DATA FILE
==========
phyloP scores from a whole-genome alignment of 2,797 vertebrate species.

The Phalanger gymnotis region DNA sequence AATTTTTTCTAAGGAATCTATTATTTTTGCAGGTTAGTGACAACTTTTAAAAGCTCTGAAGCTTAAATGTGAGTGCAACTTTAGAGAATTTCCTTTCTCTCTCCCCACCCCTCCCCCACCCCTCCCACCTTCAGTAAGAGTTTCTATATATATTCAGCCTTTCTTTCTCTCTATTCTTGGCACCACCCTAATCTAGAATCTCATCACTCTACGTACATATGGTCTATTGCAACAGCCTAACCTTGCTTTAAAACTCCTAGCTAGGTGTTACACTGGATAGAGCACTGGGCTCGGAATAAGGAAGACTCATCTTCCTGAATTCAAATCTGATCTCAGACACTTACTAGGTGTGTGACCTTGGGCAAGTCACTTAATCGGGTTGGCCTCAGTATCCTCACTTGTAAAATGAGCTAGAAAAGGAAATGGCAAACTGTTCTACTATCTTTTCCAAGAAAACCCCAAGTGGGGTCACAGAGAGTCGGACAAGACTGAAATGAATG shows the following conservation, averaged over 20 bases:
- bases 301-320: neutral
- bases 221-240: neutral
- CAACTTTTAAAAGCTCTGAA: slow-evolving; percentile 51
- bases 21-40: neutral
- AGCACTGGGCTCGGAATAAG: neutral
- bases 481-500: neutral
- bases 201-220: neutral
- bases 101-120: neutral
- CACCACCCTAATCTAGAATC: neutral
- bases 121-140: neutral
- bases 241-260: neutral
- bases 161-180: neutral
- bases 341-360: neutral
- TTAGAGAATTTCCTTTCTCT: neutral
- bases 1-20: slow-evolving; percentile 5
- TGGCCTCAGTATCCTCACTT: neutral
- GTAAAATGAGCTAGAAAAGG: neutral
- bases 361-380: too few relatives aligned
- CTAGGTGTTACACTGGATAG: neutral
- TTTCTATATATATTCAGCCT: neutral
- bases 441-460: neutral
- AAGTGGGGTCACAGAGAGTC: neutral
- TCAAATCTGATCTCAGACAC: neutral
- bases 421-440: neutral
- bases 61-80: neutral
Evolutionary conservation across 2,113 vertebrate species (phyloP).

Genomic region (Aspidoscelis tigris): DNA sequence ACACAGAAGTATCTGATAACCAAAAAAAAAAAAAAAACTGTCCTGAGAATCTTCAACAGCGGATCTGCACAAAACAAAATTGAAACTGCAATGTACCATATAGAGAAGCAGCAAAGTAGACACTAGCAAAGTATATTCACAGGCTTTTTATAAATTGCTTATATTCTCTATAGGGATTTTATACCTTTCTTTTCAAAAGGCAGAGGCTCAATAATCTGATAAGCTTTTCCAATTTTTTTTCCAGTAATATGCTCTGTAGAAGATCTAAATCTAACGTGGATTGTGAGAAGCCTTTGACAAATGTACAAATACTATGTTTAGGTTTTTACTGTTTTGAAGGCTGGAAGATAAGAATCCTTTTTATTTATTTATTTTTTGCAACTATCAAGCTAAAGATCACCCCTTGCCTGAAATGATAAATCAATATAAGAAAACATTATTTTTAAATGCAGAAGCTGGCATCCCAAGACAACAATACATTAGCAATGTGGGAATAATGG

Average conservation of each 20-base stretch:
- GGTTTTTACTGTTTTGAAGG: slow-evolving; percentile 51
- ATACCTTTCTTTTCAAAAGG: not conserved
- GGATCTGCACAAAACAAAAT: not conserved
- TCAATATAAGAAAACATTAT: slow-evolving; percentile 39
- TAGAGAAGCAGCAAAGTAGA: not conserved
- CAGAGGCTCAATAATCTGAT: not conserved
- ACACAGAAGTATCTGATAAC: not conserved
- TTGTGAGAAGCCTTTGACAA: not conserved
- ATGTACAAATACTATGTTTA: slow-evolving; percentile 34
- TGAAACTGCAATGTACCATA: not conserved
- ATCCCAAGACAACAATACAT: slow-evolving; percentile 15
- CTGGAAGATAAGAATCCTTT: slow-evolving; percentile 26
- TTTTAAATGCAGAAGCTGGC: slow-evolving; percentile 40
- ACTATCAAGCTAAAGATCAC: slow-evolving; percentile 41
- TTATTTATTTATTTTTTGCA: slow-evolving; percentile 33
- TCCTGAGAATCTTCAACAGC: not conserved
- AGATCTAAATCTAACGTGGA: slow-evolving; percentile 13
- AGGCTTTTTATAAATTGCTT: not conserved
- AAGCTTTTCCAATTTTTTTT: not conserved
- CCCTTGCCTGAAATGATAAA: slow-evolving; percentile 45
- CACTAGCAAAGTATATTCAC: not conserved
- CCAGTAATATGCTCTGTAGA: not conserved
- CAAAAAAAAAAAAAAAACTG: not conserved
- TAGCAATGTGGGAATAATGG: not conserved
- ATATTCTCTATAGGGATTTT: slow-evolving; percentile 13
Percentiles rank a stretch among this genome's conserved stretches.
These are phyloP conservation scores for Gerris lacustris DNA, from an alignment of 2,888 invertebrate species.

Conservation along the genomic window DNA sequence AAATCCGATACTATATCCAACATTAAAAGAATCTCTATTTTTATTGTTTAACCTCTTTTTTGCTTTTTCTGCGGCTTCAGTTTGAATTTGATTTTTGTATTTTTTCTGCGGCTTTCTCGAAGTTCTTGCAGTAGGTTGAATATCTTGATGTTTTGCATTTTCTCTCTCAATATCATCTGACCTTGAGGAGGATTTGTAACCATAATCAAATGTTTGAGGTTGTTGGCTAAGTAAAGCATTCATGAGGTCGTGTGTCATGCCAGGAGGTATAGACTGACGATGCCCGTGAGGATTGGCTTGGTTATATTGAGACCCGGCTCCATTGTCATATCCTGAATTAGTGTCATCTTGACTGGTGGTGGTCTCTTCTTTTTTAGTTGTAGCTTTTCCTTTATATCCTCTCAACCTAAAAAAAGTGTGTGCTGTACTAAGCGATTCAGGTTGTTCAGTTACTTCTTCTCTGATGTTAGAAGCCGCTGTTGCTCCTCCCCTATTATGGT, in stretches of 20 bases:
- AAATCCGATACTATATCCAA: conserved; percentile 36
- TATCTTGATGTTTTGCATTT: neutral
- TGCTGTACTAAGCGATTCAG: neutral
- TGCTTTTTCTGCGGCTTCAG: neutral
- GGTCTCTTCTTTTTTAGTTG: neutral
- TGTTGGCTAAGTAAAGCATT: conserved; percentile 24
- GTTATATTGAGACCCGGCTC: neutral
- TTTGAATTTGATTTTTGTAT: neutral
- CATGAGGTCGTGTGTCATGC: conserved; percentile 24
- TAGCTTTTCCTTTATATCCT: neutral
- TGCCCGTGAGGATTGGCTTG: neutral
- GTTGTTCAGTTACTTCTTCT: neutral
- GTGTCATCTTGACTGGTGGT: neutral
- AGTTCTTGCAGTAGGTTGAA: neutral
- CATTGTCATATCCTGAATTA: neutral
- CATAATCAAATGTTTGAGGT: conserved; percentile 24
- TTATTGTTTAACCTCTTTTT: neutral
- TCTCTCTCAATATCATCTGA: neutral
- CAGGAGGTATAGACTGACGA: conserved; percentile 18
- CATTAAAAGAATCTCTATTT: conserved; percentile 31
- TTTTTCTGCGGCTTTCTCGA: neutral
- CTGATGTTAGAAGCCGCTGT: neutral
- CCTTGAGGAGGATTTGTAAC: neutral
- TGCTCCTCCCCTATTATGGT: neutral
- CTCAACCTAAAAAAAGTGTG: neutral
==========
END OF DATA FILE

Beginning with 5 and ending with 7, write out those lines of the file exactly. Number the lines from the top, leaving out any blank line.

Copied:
- CAACTTTTAAAAGCTCTGAA: slow-evolving; percentile 51
- bases 21-40: neutral
- AGCACTGGGCTCGGAATAAG: neutral